Action, Not Words: Pericles Maillis Likes to Get Things Done

July 31st, 2015

Pericles Maillis is an extraordinary man, and as his first name suggests, a great fighter and champion (the ancient Greek Pericles is normally portrayed with his helmet firmly on his head). I had the honor of meeting him, if only briefly, at the BirdsCaribbean 20th International Meeting in Kingston, which ended yesterday (July 29th). The five-day conference brought together 200 delegates from across the Caribbean, the United States, the UK and from as far as New Zealand to discuss birds and conservation issues.

What is worth fighting for, in Mr. Maillis’ view? The title of his presentation at the conference is evocative, and sums up what is really dear to his heart: “Restoring our parts of Earth: For we humans, for birds and for all life.” 

A cheerful centurion: Pericles Maillis. (Photo: Facebook)

A cheerful centurion: Pericles Maillis. (Photo: Facebook)

Mr. Maillis, who lives in Adelaide National Park on New Providence Island, Bahamas, is no nerdy scientist. He is a well-known attorney at law with a thriving practice in Nassau. At the same time, he is a farmer, fisher, hunter…and a passionate conservationist and environmental advocate. He is a stalwart of the Bahamas National Trust for Places of Historic Interest and Natural Beauty – a rather marvelous and well-run institution established by an Act of Parliament in 1959, which runs the islands’ national parks system. I wish there was a similar agency in Jamaica.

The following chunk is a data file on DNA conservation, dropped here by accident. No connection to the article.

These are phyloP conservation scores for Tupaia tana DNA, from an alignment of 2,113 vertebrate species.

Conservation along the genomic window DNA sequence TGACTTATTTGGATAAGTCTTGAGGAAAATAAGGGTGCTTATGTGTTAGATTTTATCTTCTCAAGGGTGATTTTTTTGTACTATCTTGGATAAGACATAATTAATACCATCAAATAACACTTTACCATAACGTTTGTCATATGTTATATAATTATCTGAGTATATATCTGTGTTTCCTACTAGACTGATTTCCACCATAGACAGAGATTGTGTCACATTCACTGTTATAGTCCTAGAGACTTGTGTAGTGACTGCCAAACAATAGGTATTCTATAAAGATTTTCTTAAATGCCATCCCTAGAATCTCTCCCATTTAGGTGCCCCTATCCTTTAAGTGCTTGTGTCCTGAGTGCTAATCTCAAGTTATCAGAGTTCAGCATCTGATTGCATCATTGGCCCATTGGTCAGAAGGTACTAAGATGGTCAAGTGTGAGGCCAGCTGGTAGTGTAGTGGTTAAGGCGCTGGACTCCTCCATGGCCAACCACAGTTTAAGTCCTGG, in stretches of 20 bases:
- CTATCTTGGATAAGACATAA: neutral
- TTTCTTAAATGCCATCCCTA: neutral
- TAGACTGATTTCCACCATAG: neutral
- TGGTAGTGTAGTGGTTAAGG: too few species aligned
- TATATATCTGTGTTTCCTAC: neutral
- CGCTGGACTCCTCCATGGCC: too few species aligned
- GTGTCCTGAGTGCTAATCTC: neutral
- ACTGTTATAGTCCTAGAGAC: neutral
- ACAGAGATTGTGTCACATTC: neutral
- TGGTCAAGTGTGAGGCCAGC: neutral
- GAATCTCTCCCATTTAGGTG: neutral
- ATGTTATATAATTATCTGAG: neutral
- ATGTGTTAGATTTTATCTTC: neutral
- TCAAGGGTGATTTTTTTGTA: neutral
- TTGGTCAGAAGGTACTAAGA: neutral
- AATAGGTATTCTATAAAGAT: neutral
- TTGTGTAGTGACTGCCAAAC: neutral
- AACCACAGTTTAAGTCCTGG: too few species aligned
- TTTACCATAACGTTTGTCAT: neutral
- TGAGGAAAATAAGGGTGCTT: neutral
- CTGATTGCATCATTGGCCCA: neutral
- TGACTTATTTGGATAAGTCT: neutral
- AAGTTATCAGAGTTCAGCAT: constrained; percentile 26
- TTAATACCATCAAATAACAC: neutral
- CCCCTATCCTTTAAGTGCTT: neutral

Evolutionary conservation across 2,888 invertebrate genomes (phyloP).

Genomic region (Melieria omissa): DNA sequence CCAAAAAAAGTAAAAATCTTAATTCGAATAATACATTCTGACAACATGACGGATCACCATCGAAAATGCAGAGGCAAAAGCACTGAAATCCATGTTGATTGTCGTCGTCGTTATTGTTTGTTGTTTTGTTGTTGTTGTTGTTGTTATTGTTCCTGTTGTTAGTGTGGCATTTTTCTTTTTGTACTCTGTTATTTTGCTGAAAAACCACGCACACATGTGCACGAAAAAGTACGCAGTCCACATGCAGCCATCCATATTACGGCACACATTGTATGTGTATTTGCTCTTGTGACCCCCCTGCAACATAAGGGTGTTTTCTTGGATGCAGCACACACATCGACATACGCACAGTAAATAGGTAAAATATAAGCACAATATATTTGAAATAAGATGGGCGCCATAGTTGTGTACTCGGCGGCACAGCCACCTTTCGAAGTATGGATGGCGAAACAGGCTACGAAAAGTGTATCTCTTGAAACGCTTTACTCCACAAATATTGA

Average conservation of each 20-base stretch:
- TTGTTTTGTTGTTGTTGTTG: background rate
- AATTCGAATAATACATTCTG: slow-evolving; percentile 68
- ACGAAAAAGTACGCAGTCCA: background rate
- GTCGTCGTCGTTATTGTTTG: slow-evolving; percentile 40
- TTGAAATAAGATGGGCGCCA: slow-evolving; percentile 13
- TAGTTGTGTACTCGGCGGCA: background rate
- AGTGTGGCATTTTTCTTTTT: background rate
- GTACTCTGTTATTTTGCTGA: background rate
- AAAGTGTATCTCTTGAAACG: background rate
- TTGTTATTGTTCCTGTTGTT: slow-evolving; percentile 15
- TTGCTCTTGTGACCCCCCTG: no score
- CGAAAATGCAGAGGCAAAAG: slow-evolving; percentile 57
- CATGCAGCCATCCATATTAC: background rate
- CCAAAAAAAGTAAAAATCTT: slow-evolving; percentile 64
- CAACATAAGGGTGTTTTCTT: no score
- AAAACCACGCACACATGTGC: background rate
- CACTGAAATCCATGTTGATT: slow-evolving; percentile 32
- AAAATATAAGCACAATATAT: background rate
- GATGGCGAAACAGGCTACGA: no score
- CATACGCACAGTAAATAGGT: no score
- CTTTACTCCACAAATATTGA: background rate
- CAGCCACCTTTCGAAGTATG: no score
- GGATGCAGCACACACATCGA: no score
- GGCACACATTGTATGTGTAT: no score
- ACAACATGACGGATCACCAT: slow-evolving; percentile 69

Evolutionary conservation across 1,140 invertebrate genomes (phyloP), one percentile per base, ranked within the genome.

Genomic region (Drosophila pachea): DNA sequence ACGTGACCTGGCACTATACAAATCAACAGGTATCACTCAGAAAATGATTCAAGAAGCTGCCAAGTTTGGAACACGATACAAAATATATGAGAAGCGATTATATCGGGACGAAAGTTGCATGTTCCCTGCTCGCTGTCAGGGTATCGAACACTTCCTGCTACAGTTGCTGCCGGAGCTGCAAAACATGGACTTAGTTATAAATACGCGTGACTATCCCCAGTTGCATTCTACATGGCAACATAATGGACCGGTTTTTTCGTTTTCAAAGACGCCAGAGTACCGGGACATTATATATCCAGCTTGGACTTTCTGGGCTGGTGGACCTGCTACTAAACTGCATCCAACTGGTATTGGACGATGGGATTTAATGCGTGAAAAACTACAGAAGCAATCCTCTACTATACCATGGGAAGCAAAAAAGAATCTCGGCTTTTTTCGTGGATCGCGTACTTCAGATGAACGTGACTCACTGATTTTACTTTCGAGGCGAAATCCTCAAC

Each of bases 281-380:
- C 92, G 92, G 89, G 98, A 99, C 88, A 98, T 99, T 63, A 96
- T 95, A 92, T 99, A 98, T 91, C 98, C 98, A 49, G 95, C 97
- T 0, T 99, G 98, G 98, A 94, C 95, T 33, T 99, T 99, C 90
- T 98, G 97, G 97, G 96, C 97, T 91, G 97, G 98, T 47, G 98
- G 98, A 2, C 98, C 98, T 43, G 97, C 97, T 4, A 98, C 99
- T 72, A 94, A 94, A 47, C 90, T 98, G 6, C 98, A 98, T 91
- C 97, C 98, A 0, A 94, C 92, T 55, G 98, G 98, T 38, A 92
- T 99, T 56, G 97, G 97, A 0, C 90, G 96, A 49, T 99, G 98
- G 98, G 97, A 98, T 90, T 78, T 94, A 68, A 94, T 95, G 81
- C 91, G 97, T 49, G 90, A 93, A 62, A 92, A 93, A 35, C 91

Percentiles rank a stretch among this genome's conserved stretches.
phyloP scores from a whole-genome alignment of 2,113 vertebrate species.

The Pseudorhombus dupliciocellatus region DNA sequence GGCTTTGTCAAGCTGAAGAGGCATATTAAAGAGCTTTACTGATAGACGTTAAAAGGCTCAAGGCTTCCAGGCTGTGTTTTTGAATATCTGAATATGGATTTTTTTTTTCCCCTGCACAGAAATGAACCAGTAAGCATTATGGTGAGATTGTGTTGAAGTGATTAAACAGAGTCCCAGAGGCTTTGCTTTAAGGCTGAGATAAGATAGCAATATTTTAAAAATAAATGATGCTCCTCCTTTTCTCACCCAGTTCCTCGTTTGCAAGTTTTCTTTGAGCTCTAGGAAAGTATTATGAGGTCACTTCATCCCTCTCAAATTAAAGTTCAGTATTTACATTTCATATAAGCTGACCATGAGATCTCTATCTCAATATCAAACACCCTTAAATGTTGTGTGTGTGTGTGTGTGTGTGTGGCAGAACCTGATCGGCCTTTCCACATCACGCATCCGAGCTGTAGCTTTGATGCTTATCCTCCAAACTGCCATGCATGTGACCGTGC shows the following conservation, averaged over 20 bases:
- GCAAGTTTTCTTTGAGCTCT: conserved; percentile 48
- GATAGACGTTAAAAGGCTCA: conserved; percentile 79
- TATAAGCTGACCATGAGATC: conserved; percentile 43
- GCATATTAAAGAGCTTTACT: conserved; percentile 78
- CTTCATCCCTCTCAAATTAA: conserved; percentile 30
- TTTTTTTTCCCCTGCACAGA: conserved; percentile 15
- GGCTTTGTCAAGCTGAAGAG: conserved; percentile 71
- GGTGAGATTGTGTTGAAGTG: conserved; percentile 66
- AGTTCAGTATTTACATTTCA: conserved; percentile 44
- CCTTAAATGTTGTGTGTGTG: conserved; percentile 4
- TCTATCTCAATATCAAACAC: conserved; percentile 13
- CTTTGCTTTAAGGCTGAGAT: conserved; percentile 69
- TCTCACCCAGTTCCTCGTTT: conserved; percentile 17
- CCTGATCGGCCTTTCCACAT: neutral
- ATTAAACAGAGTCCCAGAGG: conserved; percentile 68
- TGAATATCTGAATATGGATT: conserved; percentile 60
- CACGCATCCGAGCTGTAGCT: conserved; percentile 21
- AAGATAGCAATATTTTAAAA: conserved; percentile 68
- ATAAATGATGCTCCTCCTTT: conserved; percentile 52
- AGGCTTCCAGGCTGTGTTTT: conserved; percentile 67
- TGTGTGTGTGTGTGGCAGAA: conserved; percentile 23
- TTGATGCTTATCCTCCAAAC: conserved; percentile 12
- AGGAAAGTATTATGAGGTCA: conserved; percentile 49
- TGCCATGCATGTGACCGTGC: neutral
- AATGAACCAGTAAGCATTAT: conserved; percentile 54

Bahamas National Trust LogoAs I listened to Mr. Maillis’ presentation, I realized he is a practical man, with a clear-eyed view of what needs to be done to improve the environment and thus the quality of life of Bahamians. With an emphasis on the word “done.” By his actions, Mr. Maillis has proved he is not one of those who pontificate about the environment and actually do nothing; he likes to get his hands dirty.

Mr. Maillis believes in work, in direct action – and it is collective action he is talking about. Do you remember that old slogan “Think Globally, Act Locally”? Mr. Maillis is a perfect example of this. He is not content with enjoying his beautiful seashore property with his family. He gets the surrounding community actively involved in his projects. And on the broadest possible scale, he believes, “Governments, all scientists, farmers, citizens, all must work together for the planet.” It’s a question of our survival as humans; ultimately this is what conservation issues have come down to.